The Harris Ninth for Saturday, January 19, 2019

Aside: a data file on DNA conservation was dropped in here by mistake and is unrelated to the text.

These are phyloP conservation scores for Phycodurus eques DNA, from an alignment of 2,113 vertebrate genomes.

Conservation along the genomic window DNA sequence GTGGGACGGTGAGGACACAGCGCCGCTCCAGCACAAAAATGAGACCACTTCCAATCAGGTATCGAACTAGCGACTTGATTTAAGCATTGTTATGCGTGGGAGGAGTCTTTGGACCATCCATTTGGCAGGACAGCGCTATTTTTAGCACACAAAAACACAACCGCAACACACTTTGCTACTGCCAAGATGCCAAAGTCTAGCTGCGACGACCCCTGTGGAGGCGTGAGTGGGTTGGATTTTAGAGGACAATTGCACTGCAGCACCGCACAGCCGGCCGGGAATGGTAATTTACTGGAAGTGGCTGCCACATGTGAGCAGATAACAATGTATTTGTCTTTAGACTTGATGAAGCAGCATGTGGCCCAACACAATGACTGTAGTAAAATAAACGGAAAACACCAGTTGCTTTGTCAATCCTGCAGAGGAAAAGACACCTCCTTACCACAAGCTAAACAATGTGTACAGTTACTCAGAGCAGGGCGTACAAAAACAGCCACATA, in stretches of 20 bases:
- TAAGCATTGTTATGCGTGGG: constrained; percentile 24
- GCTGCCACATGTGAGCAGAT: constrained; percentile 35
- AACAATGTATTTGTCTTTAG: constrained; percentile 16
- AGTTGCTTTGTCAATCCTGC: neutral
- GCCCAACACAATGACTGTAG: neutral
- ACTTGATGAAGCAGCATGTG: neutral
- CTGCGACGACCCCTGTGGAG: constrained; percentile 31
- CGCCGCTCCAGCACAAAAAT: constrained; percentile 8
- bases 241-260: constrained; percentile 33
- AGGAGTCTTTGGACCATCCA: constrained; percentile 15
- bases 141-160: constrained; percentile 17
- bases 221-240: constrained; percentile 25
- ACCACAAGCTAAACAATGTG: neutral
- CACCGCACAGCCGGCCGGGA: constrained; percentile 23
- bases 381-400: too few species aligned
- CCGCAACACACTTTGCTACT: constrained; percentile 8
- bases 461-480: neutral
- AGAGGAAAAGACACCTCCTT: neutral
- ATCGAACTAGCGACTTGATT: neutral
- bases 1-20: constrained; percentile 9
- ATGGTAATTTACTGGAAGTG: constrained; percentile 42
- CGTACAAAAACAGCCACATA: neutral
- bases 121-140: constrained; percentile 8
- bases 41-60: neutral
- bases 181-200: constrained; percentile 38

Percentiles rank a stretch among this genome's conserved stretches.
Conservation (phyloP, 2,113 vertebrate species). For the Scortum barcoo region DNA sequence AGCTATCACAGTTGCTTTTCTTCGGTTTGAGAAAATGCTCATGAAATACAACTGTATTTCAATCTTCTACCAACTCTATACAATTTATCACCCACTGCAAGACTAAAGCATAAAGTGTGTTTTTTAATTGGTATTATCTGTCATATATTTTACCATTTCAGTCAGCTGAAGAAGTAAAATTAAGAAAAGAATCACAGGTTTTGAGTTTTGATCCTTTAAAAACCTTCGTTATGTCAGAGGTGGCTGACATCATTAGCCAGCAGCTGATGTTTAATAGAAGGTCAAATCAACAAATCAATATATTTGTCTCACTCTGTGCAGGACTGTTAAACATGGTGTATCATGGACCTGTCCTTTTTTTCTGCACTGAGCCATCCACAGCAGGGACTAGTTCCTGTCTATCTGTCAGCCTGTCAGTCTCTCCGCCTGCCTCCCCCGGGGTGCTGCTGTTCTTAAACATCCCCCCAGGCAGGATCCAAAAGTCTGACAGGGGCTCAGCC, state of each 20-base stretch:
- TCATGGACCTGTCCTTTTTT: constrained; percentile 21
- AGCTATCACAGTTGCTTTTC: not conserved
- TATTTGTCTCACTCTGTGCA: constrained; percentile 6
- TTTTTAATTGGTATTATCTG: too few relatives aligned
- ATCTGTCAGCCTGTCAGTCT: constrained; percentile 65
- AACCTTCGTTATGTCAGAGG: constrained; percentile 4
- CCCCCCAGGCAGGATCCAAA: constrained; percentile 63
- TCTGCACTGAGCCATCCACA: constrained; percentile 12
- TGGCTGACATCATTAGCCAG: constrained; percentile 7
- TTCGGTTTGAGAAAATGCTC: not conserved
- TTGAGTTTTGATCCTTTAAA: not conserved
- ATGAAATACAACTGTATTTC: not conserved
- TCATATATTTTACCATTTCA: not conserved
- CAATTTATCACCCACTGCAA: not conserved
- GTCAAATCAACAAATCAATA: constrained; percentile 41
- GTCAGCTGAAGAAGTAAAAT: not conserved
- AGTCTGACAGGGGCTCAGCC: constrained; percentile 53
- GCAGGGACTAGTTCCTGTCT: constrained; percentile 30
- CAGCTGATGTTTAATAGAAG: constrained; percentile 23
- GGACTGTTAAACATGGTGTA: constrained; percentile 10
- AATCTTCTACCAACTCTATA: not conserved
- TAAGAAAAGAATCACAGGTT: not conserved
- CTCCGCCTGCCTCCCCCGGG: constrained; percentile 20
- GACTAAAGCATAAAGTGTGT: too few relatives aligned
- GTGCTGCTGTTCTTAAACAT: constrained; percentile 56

Composers—like anybody else—can be quite superstitious about numbers. Gustav Mahler, for example, was reluctant to assign the number “9” to his song cycle symphony, “Das Lied von der Erde,” fearing that work would turn out to be his last: after all, Beethoven and Bruckner had only completed nine symphonies. Ironically, Mahler did go on to complete a Ninth Symphony, but died before he could finish work on a Symphony No. 10. For the most part, American composers have avoided this problem by rarely if ever producing more than one or two symphonies of their own. Naturally there have been exceptions. On today’s date in 1963, the Ninth Symphony of the American composer Roy Harris had its premiere performance by the Philadelphia Orchestra conducted by Eugene Ormandy, who had commissioned the work. Like many of his other symphonies composed during and after the Second World War, Harris’s Ninth has a patriotic program, and each of its sections bears a subtitle from either the American Constitution or Walt Whitman’s “Leaves of Grass.” This music, from the symphony’s opening movement, is titled “We the People.” Harris went on to write 13 Symphonies in all—although, perhaps submitting to a bit of numerological superstition himself—when his symphony No. 13, a Bicentennial Commission, was first performed in Washington, D.C. in 1976, it was billed as his Symphony Number Fourteen!